Sunday, May 12, 2019

Hearing with the Eye

"Once a monastic asked the Tang Dynasty Chinese National Teacher, Nanyang, 'Do the insentient understand the expressing of the Way?' The National Teacher said, 'They express the Way continually, energetically, ceaselessly.' The monastic said, 'Why can't I hear it?' The National Teacher replied, 'The fact that you don't hear it has nothing to do with others hearing it.' The monastic said, 'I don't understand. What kind of person can hear it?' The National Teacher said, 'All the holy ones can hear it.' The monastic asked, 'Do you hear it?' The National Teacher said, 'I do not hear it.' The monastic said, 'If you do not hear it, how do you know that the insentient can express the Way?' The National Teacher said, 'Fortunately I do not hear it. If I did, I would be one of the holy ones and you would not be able to hear me expressing the Way.' The monastic said, 'In that case, sentient beings can't hear it.' The National Teacher said, 'I express the Way for the sake of sentient beings, not for the sake of the holy ones.' The monastic said, 'Then what happens when sentient beings do hear you?' The National Teacher said, 'At that moment they are not sentient beings.'" 

- John Daido Loori (1931 - 2009)

1 comment:

Roy Money said...

Hi Andy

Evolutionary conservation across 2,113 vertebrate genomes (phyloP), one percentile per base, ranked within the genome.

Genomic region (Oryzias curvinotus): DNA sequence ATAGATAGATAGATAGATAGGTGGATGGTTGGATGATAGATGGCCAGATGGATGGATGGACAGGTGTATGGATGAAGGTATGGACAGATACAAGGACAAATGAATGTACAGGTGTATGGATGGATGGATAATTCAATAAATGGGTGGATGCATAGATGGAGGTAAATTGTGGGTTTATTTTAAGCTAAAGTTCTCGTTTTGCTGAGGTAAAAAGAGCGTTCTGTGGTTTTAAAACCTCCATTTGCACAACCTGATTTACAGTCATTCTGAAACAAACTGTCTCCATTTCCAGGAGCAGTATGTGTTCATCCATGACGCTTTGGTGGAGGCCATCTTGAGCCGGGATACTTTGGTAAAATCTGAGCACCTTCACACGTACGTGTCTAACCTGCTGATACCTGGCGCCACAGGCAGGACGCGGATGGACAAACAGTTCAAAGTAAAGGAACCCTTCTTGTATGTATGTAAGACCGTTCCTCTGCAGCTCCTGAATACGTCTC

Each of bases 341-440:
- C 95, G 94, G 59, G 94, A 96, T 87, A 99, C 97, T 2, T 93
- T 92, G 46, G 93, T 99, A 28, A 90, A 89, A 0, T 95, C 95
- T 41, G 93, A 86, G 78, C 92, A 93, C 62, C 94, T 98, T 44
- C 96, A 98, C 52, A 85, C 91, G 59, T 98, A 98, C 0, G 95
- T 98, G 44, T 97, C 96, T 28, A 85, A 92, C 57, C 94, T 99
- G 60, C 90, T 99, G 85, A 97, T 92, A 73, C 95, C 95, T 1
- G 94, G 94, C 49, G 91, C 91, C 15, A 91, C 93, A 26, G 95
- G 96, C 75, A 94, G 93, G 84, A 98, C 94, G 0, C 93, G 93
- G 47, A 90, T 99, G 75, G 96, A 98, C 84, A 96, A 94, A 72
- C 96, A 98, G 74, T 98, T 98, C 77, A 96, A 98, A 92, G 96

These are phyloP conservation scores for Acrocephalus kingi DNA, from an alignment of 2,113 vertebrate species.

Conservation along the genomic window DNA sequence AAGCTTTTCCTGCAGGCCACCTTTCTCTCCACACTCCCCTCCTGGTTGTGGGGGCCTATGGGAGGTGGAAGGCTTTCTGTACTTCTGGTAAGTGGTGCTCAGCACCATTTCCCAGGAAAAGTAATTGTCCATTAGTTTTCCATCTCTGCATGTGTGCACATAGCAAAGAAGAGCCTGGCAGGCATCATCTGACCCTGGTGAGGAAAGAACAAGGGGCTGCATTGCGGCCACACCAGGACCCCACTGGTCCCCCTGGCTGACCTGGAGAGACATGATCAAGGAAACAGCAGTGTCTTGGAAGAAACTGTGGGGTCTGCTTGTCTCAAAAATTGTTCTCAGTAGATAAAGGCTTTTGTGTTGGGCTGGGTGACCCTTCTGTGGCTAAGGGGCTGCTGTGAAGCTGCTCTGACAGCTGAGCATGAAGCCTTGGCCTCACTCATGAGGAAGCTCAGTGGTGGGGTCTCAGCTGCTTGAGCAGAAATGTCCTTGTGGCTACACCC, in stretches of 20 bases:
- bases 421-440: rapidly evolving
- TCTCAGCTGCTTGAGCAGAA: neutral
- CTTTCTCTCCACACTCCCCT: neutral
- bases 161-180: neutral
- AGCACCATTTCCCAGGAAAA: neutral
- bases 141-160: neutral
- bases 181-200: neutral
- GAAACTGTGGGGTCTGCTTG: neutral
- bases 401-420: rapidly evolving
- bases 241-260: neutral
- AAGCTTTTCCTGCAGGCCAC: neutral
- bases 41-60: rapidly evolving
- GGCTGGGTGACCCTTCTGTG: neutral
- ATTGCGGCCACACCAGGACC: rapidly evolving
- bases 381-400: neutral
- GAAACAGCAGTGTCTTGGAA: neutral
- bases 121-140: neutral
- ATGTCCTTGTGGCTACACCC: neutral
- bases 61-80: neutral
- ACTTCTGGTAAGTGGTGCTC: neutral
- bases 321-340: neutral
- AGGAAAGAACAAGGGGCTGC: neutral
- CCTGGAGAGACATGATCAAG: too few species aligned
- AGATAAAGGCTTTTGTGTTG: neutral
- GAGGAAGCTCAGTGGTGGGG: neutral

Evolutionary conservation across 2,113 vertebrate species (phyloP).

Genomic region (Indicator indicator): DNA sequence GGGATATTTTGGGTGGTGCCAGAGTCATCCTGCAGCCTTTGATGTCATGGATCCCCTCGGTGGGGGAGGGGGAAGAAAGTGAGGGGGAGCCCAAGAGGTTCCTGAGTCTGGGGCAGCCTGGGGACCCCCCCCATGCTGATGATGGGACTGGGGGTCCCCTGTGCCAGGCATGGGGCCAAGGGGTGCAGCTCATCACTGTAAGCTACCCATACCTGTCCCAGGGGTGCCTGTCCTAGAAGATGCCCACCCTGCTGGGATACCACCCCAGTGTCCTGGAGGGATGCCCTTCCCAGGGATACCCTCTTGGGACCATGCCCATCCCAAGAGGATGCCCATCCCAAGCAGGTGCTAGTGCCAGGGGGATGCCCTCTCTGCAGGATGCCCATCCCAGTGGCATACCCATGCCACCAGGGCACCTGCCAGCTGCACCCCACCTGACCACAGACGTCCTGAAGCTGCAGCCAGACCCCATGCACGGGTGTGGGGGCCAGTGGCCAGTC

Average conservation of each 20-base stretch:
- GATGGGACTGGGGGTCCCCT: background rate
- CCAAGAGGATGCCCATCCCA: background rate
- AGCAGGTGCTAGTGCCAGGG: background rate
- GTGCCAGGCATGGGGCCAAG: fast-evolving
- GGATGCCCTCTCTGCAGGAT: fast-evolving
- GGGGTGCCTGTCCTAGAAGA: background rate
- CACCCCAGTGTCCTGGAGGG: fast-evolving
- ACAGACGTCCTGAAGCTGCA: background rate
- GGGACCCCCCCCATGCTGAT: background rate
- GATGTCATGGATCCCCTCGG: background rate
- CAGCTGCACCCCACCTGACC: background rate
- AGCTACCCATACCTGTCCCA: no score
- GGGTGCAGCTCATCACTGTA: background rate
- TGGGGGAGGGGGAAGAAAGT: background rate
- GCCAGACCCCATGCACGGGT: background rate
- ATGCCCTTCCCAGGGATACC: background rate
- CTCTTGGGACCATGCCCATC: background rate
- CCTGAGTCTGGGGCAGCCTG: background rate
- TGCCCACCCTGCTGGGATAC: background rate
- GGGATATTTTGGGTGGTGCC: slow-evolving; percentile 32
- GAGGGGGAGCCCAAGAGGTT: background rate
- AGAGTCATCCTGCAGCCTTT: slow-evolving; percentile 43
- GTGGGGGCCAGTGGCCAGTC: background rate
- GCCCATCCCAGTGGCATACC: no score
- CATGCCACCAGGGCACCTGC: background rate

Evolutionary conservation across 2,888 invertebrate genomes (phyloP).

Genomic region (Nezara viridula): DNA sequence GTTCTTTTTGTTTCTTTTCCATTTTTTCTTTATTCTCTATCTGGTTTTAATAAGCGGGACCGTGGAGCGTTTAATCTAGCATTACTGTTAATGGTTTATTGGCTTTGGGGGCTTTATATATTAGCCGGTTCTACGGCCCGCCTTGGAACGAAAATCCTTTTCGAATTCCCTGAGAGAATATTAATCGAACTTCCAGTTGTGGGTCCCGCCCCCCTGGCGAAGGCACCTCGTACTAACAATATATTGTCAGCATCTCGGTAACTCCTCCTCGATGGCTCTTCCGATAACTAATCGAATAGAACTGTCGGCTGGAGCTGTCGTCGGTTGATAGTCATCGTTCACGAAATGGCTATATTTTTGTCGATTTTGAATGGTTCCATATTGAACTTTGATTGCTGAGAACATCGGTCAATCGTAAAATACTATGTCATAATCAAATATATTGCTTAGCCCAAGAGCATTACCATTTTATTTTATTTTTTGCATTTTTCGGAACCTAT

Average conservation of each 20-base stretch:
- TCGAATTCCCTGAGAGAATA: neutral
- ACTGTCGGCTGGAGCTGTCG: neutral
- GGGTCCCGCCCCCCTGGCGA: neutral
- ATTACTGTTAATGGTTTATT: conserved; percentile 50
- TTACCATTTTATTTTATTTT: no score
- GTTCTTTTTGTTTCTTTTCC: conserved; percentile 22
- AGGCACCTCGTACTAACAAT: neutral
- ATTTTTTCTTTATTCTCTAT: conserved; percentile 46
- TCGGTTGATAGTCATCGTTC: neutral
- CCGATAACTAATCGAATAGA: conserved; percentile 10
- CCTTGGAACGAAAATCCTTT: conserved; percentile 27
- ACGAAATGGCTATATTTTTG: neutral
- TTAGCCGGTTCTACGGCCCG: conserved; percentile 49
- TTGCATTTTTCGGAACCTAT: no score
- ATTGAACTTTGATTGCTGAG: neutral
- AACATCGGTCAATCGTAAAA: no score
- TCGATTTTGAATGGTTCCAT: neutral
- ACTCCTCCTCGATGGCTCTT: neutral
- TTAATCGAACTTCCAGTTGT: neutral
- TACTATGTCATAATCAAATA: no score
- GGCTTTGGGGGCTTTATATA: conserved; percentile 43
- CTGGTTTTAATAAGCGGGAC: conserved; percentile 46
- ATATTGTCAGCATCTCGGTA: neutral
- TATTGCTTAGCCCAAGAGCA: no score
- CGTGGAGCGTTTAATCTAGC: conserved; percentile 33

A perplexing commentary to be sure which I have pondered for some time. For me there is some clarification in several related concepts. One is the term suchness, a central Chan concept which has to do with the "thisness" of things, or as Dongshan Liangjie purportedly said, "just this is it" : a more positive expression of "emptiness" in which nothing has any self-nature. All these words are problematic because this is not a matter of concepts so much as an awareness to be experienced, with parallels to aesthetic experience. Another way of coming at it that seems useful to me is Gary Snyder's statement that "suchness is the nature of the nature of nature". Still another commentary I have found huseful is Robert Aitken's "The Mind of Clover". Obviously clover does not have a mind in the conventional human sense but rather a no-mind of "wu-wei", doing what is in accord with circumstance, without being subject to the distractions of greed, animosity and ignorance that we humans are vulnerable to because of the evolutionary development of our constitution.